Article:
On September 26, 2014, a mass disappearance sent shock waves through Mexican society. That night, students from the Ayotzinapa Rural Teachers College were traveling by bus in Iguala, Guerrero when they came under armed attack by police. The series of shootouts left over 20 students wounded and three dead, one of whom was tortured and found the next day with no eyes or face. During the attacks, police abducted 43 of the students. They have not been seen since.
This series follows the aftermath of these attacks for the community of the 43 missing students. The case, which implicated the city's mayor, every police force in the area, and the military, sparked a mass protest movement led by the families of the disappeared. It became an enduring symbol for Drug War corruption and the more than 26,000 missing people across the country. Despite the outcry, inconsistencies and deception in the government’s investigation have pointed to a coverup, and the students’ whereabout remain unknown.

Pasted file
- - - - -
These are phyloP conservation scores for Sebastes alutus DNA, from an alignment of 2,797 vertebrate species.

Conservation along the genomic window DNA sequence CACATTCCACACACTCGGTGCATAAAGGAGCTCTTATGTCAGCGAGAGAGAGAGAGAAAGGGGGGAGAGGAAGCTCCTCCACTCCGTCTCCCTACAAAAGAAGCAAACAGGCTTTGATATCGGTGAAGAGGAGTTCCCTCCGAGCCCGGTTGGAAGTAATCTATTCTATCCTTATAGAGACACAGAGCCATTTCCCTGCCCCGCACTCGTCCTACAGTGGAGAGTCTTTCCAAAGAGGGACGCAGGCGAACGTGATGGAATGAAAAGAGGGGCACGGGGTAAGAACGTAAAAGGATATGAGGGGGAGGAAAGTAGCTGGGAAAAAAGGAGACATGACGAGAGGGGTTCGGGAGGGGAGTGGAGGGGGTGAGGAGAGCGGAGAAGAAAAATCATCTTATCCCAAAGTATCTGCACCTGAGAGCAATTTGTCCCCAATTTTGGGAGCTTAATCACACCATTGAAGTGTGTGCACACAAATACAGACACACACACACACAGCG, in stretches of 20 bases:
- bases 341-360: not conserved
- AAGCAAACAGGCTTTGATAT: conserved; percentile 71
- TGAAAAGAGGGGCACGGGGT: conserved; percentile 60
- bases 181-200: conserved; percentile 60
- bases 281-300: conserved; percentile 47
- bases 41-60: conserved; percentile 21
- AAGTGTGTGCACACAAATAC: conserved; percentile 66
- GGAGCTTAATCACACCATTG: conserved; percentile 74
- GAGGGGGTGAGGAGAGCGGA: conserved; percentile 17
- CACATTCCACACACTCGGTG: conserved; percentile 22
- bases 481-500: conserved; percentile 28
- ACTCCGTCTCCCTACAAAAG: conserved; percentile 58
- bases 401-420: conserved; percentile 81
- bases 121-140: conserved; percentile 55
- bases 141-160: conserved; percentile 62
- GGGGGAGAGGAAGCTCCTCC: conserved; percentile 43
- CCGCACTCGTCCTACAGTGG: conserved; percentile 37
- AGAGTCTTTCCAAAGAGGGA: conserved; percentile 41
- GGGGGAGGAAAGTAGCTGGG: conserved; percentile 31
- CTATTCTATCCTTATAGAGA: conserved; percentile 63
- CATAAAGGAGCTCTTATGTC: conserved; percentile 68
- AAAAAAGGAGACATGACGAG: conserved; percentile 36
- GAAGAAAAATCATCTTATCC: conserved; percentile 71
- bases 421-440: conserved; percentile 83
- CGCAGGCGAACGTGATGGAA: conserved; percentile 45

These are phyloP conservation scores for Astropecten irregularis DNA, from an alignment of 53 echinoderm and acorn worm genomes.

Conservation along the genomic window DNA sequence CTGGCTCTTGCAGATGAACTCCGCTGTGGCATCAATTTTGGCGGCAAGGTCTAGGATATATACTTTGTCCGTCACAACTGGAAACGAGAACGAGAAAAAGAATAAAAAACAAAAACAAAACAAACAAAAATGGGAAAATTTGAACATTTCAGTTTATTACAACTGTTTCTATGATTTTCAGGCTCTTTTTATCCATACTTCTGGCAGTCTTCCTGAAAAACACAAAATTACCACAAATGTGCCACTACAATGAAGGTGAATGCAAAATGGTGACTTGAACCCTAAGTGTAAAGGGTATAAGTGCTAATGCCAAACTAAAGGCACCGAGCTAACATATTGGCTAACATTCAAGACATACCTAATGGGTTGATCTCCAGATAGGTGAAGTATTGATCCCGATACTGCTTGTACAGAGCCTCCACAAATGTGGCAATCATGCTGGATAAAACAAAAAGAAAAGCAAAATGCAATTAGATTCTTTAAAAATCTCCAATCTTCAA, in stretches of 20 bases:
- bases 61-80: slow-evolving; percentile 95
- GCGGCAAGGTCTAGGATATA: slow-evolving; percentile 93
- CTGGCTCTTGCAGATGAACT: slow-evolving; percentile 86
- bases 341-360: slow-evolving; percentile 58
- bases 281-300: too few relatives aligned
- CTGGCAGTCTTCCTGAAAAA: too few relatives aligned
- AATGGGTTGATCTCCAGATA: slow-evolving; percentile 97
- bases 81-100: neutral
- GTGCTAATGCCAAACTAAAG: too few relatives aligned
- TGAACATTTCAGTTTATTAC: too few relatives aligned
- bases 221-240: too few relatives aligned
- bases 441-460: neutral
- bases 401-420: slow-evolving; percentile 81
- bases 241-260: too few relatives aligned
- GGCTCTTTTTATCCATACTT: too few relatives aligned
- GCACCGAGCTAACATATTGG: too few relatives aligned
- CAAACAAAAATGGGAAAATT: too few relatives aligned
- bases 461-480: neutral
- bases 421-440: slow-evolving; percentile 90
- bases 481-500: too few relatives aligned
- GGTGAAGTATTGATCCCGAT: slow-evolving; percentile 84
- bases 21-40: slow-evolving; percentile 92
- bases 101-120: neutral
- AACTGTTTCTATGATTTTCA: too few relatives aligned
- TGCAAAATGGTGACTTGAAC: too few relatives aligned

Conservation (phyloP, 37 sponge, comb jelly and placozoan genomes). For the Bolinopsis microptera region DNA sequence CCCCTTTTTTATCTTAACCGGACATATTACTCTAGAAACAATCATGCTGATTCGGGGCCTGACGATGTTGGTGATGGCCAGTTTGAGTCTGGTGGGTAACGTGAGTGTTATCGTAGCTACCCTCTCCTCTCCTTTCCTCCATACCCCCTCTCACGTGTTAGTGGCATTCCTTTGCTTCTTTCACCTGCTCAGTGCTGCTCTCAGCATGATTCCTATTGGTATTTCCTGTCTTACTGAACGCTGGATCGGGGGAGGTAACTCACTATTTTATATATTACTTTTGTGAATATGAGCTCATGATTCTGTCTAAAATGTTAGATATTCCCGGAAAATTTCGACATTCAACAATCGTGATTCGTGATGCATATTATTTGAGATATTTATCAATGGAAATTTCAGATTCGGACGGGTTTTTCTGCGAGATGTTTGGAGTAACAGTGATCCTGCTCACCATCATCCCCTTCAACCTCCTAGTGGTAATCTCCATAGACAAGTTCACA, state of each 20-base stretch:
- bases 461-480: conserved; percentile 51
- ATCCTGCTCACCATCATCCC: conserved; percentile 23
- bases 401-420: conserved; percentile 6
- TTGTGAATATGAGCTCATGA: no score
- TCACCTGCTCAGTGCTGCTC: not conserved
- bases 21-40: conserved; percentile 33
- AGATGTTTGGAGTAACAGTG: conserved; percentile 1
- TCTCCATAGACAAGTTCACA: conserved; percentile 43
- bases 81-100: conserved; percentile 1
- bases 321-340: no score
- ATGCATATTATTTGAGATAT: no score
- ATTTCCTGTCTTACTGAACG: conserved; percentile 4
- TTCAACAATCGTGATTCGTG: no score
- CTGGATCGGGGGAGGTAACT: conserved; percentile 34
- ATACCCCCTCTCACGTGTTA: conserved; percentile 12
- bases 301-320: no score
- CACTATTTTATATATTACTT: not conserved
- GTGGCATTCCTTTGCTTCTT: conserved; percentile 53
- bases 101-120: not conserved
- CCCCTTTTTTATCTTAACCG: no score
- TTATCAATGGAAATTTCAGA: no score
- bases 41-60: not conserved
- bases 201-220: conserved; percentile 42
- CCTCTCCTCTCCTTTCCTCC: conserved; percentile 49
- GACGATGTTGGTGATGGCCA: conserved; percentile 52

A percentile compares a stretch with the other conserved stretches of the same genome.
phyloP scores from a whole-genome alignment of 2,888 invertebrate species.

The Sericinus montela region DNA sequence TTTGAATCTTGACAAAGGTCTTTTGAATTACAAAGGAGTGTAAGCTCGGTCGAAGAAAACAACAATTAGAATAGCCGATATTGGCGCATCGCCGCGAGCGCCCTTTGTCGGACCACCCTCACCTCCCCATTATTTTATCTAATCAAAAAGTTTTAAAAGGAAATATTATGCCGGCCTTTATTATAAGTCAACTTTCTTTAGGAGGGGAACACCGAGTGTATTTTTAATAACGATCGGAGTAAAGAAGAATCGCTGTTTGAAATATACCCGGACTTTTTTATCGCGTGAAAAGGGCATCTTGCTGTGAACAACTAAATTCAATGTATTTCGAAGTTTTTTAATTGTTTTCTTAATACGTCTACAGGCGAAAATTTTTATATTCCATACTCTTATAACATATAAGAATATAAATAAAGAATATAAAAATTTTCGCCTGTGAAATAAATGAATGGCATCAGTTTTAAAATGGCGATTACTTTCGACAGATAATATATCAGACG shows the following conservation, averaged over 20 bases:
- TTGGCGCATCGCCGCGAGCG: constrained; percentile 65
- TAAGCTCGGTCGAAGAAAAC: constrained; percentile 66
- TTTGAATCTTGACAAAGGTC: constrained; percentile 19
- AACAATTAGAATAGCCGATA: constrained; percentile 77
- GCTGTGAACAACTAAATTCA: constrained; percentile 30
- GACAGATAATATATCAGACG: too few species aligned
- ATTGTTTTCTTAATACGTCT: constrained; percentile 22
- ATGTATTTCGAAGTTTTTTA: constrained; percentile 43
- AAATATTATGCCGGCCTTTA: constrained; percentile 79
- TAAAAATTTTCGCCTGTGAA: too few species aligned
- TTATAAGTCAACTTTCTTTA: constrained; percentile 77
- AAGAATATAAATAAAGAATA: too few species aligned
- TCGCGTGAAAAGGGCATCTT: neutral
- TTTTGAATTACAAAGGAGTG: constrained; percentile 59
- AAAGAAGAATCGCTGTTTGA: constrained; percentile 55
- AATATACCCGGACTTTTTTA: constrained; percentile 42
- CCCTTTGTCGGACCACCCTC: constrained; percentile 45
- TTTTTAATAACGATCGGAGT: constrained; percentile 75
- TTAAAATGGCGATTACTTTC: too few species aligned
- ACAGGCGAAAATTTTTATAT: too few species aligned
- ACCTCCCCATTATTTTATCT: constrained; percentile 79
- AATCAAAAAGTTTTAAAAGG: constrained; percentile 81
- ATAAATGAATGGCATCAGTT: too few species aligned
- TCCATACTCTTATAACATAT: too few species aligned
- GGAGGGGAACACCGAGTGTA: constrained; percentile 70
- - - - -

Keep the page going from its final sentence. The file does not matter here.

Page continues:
Like the families of other missing people across Mexico, the loved ones of the 43 students are consumed and tormented by uncertainty. They have no body, no answers, no justice, and no closure. Three years later, they continue to demand accountability and search for their missing sons.